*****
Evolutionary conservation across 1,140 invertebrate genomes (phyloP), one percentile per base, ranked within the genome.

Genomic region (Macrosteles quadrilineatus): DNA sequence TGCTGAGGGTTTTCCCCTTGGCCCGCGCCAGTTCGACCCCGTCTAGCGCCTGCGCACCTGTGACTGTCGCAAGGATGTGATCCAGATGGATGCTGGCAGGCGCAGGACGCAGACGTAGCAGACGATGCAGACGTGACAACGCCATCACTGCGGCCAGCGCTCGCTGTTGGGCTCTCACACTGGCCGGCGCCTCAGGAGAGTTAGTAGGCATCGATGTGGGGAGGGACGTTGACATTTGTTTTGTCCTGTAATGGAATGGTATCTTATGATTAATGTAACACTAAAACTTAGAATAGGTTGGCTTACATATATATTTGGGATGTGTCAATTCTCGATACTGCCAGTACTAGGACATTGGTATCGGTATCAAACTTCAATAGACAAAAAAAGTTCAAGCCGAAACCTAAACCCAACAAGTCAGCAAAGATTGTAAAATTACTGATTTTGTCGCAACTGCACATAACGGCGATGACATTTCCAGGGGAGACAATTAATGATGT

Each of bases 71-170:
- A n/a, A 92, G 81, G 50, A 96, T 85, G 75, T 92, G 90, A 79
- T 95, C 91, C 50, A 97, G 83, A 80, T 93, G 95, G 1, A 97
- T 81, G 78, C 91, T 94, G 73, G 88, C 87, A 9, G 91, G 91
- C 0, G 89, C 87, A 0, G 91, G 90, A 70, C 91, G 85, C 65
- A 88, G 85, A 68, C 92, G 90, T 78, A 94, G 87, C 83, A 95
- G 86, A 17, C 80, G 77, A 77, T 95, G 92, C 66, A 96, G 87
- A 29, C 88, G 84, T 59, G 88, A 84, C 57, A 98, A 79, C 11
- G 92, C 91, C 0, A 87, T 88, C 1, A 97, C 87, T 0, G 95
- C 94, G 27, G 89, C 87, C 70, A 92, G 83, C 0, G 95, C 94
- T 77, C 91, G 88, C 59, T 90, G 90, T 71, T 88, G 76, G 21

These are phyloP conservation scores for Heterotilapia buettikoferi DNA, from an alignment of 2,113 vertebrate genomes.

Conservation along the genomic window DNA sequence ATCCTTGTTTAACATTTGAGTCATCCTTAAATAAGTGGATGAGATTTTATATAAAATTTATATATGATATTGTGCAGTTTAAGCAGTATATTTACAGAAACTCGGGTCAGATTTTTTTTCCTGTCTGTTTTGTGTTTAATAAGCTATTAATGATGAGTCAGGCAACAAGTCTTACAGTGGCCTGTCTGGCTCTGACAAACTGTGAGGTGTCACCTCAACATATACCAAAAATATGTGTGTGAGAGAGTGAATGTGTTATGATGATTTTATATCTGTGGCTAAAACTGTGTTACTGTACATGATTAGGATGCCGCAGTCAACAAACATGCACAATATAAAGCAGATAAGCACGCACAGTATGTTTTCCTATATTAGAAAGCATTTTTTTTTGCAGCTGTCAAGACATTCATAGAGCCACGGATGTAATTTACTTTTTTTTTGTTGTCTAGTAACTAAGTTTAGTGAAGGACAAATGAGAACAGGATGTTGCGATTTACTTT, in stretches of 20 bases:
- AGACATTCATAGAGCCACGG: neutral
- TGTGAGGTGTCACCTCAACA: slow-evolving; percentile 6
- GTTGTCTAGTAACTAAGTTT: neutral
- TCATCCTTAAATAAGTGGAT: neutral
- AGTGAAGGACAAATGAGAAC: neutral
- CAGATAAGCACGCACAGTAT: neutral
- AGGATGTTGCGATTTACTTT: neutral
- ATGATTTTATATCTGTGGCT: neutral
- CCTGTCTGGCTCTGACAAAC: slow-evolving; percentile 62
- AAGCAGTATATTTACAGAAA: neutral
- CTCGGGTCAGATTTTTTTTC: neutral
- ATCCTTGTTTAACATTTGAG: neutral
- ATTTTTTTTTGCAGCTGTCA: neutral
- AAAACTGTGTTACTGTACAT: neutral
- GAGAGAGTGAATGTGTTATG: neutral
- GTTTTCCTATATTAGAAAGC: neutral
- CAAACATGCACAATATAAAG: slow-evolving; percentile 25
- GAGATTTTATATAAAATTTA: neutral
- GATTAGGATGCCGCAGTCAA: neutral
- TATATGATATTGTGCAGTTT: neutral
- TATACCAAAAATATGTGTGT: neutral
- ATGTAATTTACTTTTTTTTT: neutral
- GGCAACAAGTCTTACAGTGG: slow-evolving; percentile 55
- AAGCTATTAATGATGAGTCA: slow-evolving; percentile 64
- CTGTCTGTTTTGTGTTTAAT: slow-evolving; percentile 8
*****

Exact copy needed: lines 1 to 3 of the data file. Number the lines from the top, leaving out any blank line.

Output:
Evolutionary conservation across 1,140 invertebrate genomes (phyloP), one percentile per base, ranked within the genome.

Genomic region (Macrosteles quadrilineatus): DNA sequence TGCTGAGGGTTTTCCCCTTGGCCCGCGCCAGTTCGACCCCGTCTAGCGCCTGCGCACCTGTGACTGTCGCAAGGATGTGATCCAGATGGATGCTGGCAGGCGCAGGACGCAGACGTAGCAGACGATGCAGACGTGACAACGCCATCACTGCGGCCAGCGCTCGCTGTTGGGCTCTCACACTGGCCGGCGCCTCAGGAGAGTTAGTAGGCATCGATGTGGGGAGGGACGTTGACATTTGTTTTGTCCTGTAATGGAATGGTATCTTATGATTAATGTAACACTAAAACTTAGAATAGGTTGGCTTACATATATATTTGGGATGTGTCAATTCTCGATACTGCCAGTACTAGGACATTGGTATCGGTATCAAACTTCAATAGACAAAAAAAGTTCAAGCCGAAACCTAAACCCAACAAGTCAGCAAAGATTGTAAAATTACTGATTTTGTCGCAACTGCACATAACGGCGATGACATTTCCAGGGGAGACAATTAATGATGT

Each of bases 71-170: